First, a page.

July 14, 2013
Most people are probably aware of Fair PharmaCare, its universal public plan that covers everyone for catastrophic drug costs. This program pays for nearly a billion dollars of prescription drugs every year.
The provincial government also directly and indirectly pays for a lot of drugs through the benefit plans provided to nearly 300,000 public sector employees. In contrast to Fair PharmaCare, private companies such as Pacific Blue Cross and Sun Life administer these coverage plans.
Like Fair PharmaCare, these plans represent a large chunk of public funds: the available data suggest these plans cost just over $1,400 per employee in B.C., for a total of around $417 million dollars every year.
These costs have not gone unnoticed. If you worked in the B.C. public sector, you would have already seen a big change in your drug coverage. As part of continued moves to reduce expenditures, several major public sector unions have signed collective agreements that restrict their coverage to drugs that are covered by the provincial drug plan – a so-called “PharmaCare tie-in.”
Over the next several years, it’s likely that all public employees will be forced to move in this direction. This is smart public policy. It will save public funds that can be used to improve healthcare, education and other provincially run public services.
In general, the public plan chooses the most cost-effective drugs for particular treatments. So if two drugs have the same clinical effect but one is lower cost, the latter will be covered. In the past, most private drug plans for public employees paid for everything, even when cheaper and equally effective alternatives were available. The PharmaCare tie-in will reduce this wasteful spending.
It’s worth pointing out that the government does all the heavy lifting for these savings: they determine the list of covered drugs, they determine the clinical criteria for their use, and they process the special requests required for some drugs. The province also maintains the infrastructure to process every claim, as they already administer the Fair PharmaCare program.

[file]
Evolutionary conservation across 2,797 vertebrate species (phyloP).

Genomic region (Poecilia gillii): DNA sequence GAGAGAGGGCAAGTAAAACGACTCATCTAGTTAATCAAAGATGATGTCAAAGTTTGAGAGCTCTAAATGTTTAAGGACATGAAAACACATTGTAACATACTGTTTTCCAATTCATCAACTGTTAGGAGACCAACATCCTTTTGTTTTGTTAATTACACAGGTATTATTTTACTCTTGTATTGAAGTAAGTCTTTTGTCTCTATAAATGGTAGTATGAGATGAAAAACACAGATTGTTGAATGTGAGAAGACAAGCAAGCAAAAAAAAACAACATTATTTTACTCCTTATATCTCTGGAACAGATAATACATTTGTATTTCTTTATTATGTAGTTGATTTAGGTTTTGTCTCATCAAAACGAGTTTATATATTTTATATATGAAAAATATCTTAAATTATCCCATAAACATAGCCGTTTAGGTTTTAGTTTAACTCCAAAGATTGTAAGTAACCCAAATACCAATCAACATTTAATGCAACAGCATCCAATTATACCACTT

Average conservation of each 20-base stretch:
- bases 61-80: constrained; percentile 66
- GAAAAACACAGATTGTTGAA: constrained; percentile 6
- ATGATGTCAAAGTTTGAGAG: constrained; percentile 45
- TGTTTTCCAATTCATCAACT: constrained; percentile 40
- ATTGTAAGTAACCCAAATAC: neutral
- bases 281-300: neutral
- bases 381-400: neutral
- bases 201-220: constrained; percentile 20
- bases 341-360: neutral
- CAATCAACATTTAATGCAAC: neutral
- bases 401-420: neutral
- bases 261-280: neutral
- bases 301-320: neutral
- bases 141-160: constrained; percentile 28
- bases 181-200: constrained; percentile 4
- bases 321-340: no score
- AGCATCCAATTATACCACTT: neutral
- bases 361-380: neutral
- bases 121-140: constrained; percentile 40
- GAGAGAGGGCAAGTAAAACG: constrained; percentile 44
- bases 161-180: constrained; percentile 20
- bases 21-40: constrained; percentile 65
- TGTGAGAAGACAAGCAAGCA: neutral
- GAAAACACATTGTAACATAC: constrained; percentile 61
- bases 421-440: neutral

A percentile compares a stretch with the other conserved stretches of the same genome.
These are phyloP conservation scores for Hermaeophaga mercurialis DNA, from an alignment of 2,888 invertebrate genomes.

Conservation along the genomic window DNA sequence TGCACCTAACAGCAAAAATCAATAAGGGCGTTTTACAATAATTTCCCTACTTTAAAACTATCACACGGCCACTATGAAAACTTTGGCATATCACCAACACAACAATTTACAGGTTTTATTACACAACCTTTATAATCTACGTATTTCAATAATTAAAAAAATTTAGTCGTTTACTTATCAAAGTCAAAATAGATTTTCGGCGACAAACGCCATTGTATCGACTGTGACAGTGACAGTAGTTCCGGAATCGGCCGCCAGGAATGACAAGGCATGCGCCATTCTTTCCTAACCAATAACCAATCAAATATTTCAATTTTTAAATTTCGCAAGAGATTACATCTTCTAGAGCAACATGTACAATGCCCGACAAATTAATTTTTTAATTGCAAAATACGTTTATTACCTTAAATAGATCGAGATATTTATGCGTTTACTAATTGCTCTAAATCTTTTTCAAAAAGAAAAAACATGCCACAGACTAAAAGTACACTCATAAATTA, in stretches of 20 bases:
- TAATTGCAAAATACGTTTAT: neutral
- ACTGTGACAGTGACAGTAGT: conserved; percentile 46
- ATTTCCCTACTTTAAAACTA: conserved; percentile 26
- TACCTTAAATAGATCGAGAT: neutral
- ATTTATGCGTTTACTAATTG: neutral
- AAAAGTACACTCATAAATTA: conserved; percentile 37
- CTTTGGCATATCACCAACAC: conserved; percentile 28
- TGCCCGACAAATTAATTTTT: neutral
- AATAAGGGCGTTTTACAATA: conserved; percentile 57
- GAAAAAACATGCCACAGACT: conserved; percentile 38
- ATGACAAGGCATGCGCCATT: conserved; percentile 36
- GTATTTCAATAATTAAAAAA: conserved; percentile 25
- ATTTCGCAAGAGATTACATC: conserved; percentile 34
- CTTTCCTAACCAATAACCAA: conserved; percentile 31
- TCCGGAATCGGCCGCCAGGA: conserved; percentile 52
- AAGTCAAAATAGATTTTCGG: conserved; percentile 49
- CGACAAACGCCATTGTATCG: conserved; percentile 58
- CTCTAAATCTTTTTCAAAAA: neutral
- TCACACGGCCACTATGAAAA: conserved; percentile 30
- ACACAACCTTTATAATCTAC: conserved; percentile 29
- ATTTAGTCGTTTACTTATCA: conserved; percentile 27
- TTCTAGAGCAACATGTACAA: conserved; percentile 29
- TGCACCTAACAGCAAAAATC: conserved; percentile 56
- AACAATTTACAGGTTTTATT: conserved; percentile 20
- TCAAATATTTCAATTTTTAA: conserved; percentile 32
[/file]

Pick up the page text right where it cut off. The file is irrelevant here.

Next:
All of which brings me to my key question: why is B.C. wasting money on a private insurance middleman for public employee drug coverage?
Right now, the B.C. government is paying private insurers for what amounts to duplicative claims administration structures and processes. Why not just cover these public employees with a public plan? Such a change would be easy: public employees could simply be enrolled in a Fair PharmaCare plan that matches their existing drug plan, including the “tie-in.”
This would result in major savings for two reasons. First, it would eliminate entirely wasteful duplicative administrative costs. Remember, the province is already paying for just about everything needed to administer these benefits publicly. So the current administrative cost of these private plans is almost entirely pure waste. The administrative charges for large employers in Canada are typically 5 per cent. Once all public employees were moved over and this duplicate administration was eliminated, this would save nearly $21 million every year.
Second, private plans pay higher prices for many drugs than public plans. In recent years, the B.C. government – like other governments around the world – has negotiated discounts with drug manufacturers in return for being on the list of covered drugs. As they are confidential, we don’t know how much these discounts are worth. In other countries, however, they lower overall drug costs by 20 per cent or more. Private insurers in Canada have not engaged in such negotiations, so this is another area of pure savings. Even using a very conservative estimate of 5 per cent savings, this would cut our public employee drug bill by another $21 million.
The choice essentially boils down to this: B.C. can continue to pad the books of private insurers, or it can free up these funds for more productive uses. For example, $42 million in savings could pay for things that would benefit everyone, such as 400 additional nurses for its healthcare system, or nearly 500 new teachers in its schools.
So here’s my prescription for B.C.’s new Minister of Health, Terry Lake: it’s time to seriously reconsider private drug plans for public employees.
Michael Law is an expert adviser with EvidenceNetwork.ca and an assistant professor at the Centre for Health Services and Policy Research (CHSPR), School of Population and Public Health at the University of British Columbia.
This column is FREE to use on your websites or in your publications. However, oldsite2017.troymedia.com MUST be credited.
© Troy Media
Become a Troy Media online contributor. Click here.